Glass domes help forecast the fate of Canada's boreal forests

Western University biologists are working across borders to determine how climate change will transform our northern forests

London Ont. plant biologists are peering 100 years into our climate future on multi-year international study

The SPRUCE initiative is a 20-year research project funded by the U.S. Department of Energy. (Oak Ridge National Laboratory/U.S. Dept. of Energy)

The boreal forest is Canada's first line of defence against climate change, but warming temperatures could soon put our greatest carbon sponge at risk.

Black spruce, one of our country's most common boreal tree species, will be smaller in future climate conditions, according to Western researchers.

"When you increase growth temperatures, basically what you find is a decline in growth in the species," said Professor Danielle Way, a plant biologist at Western University.

Her work is just one component of the SPRUCE initiative, a massive environm​ental research project based out of Minnesota's Oakridge National Labs.

Like a climate time machine, the SPRUCE project is using huge glass enclosures to simulate climate conditions a century from now. Half remain at current conditions, and half are being tested at varying stages of global warming.

"You can look at everything from what does current vegetation look like, all the way up to what would a plus-nine-degrees-Celsius, high-CO2 world look like," Way explained.

Their findings are concerning because boreal trees filter massive amounts of carbon dioxide out of the air, most of it in the wood of living trees and the chilled corpses of fallen trees.

"It doesn't decay very fast because it's cold. And so, you lock up a lot of carbon in the landscape," Way said.

Right now nearly 11 per cent of the planet's carbon is locked up in the forest, or about 208 billion tons. But as the boreal forest warms, more carbon could remain in the atmosphere.

"Declines in its performance and its growth, in its ability to hold carbon and sequester carbon, could really mean big changes in our ability to absorb carbon out of the atmosphere," Way said.

The 8.1 hectare SPRUCE research site can be found in the black spruce bog forest 40 kilometres north of Grand Rapids, Minnesota. (Oak Ridge National Laboratory/U.S. Dept. of Energy)

A forest in the balance

The success of the SPRUCE initiative is crucial because the boreal forest is an essential ally in helping us reach our Paris Agreement climate targets.

"We basically are counting on, partly on our forests to help meet our requirements to compensate for the CO2 that we're emitting."

And if projected climate trends come true, we could instead get locked into a dangerous process called climate change positive feedback.

That's where the consequences of global warming cause it to self-accelerate.

"It's almost like a runaway train," Way said.

Put simply, the less carbon that ends up in the boreal forest, the more greenhouse gases and more global warming. Then the trees get even weaker and the cycle continues.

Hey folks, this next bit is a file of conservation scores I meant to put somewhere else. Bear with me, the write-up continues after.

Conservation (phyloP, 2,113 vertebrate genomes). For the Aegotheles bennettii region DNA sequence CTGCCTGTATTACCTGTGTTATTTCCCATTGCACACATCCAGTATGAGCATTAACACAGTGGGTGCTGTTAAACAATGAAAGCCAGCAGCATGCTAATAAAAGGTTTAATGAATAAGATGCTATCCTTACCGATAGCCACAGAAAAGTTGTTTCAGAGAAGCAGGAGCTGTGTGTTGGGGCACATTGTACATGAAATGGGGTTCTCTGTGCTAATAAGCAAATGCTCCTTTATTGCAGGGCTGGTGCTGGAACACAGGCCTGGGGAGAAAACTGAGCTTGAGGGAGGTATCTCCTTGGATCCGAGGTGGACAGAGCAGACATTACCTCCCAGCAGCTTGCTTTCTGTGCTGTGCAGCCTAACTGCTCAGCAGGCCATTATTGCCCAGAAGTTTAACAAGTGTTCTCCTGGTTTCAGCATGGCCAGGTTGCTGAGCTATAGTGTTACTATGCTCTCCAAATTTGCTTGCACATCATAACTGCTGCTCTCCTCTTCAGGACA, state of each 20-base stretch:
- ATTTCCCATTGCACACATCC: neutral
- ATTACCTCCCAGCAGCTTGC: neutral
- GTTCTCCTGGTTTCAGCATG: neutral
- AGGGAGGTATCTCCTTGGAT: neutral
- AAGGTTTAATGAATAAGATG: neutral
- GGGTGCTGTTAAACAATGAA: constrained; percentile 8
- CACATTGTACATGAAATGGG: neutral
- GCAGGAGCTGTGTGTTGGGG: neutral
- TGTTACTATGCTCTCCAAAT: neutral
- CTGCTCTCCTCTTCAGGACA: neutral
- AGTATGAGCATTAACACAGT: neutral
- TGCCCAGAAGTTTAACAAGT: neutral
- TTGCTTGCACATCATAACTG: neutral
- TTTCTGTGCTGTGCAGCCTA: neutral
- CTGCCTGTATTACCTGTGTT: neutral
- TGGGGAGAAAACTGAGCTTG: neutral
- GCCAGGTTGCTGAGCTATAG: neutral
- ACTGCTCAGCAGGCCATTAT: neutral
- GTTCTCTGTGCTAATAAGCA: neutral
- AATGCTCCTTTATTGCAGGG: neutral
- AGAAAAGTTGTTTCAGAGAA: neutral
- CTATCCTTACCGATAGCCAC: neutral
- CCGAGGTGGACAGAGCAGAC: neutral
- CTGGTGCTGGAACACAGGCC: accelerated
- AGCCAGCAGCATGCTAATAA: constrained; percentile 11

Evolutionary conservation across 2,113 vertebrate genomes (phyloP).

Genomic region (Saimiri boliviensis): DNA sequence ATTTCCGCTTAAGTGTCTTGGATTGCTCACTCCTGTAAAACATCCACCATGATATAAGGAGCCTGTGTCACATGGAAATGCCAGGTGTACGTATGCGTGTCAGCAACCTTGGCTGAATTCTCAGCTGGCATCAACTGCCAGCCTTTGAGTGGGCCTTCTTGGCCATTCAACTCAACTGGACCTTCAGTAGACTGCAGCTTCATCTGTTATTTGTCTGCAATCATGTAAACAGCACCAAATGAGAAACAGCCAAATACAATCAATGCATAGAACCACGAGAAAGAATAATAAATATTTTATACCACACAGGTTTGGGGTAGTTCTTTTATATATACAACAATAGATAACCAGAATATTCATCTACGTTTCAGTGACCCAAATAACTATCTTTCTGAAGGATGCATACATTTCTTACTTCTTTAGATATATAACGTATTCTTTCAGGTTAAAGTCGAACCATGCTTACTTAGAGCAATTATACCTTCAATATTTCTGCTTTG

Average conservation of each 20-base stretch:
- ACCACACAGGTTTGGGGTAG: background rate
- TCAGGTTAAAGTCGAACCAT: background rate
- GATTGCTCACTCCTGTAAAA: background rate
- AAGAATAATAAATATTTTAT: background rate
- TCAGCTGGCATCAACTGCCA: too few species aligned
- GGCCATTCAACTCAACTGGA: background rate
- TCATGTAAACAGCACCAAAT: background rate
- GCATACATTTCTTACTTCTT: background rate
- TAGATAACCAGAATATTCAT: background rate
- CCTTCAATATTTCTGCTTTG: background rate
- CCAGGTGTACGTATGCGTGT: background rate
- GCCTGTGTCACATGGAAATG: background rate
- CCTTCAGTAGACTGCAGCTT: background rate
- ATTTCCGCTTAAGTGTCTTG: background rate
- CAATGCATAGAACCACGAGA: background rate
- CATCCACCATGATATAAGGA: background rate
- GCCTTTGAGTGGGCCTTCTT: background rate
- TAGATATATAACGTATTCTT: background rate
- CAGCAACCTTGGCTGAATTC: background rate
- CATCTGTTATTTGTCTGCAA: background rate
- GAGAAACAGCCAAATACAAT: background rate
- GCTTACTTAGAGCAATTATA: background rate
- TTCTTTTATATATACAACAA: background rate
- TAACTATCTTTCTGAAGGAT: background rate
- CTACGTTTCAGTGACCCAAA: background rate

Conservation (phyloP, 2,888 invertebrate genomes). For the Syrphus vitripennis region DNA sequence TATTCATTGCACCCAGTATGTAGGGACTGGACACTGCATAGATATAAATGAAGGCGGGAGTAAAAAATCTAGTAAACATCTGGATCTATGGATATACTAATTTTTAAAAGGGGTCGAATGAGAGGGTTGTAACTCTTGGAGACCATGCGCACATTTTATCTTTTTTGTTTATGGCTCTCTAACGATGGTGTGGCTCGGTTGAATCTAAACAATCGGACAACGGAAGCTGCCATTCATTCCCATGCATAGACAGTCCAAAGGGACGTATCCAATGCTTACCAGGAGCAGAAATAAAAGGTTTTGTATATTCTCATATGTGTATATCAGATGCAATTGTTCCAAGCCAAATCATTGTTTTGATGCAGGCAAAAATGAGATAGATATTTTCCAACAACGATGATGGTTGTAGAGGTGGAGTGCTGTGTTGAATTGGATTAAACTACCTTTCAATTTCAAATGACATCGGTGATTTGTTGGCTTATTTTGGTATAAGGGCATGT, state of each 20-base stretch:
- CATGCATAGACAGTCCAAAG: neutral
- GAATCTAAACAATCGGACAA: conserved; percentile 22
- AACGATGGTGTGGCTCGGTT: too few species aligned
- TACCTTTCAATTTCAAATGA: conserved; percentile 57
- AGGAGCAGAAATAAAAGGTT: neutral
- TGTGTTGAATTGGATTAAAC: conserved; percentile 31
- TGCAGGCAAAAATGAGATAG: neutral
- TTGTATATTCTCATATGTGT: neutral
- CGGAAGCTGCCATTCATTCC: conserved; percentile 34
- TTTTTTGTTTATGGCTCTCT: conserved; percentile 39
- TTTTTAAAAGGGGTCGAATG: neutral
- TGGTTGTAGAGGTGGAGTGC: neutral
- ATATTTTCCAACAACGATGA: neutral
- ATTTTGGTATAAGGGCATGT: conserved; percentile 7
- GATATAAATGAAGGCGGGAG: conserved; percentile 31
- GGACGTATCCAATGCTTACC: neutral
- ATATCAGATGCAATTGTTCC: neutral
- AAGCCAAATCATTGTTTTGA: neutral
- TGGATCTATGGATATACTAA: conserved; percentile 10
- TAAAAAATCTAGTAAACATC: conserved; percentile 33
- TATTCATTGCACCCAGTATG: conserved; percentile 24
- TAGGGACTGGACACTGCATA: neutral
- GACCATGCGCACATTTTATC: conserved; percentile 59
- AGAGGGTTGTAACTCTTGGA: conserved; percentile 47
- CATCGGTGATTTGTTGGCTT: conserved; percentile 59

But other aspects of the forest could help temporarily keep the ecosystem in balance.

Professor Danielle Way (left), a plant biologist at Western University, seen working onsite in Minnesota. (Oak Ridge National Laboratory/U.S. Dept. of Energy)

Unlike black spruce, tamarack trees seem unfazed by the higher temperatures and carbon dioxide concentrations.

"It's able to acclimate or adjust its performance so that it can maintain its performance to absorb CO2 from the atmosphere," Way explained. "It uses the carbon in that CO2 to build its tissues and that's why you can maintain growth."

A separate SPRUCE study also recently found that, while global warming gives boreal plants a longer growth season, so far, it hasn't been able to make up for the slower black spruce growth observed.

"My guess is that you're still going to overall have negative effects of the warming on feedback from the climate system," Way said.

"I think you might end up really getting a transition from the type of forest we see now to, instead, species that are, for example, deciduous."

Species like poplar that survive better under warmer conditions, replacing Canada's iconic boreal trees.

And the ever-growing threat of forest fires - more frequent and destructive than ever - further threaten the boreal forests along with pests.

"On top of that, the increasing temperatures mean that you get more severe outbreaks of insect pests that defoliate everything. In other words, they eat all the leaves," Way said.

The experiment consists of ten open-top, glass chambers containing 40 to 50 year-old trees, small plants and peatland soil. (Oak Ridge National Laboratory/U.S. Dept. of Energy)

In the end, SPRUCE will follow these trees through 20 years of their lives, and Way intends to stick with the project until they have complete answers.

"I plan to stay involved for as long as I can during that time period to see how the ecosystem changes over that time," Way said.

"I'm really excited to see what we get over the next few years - excited but also a little worried."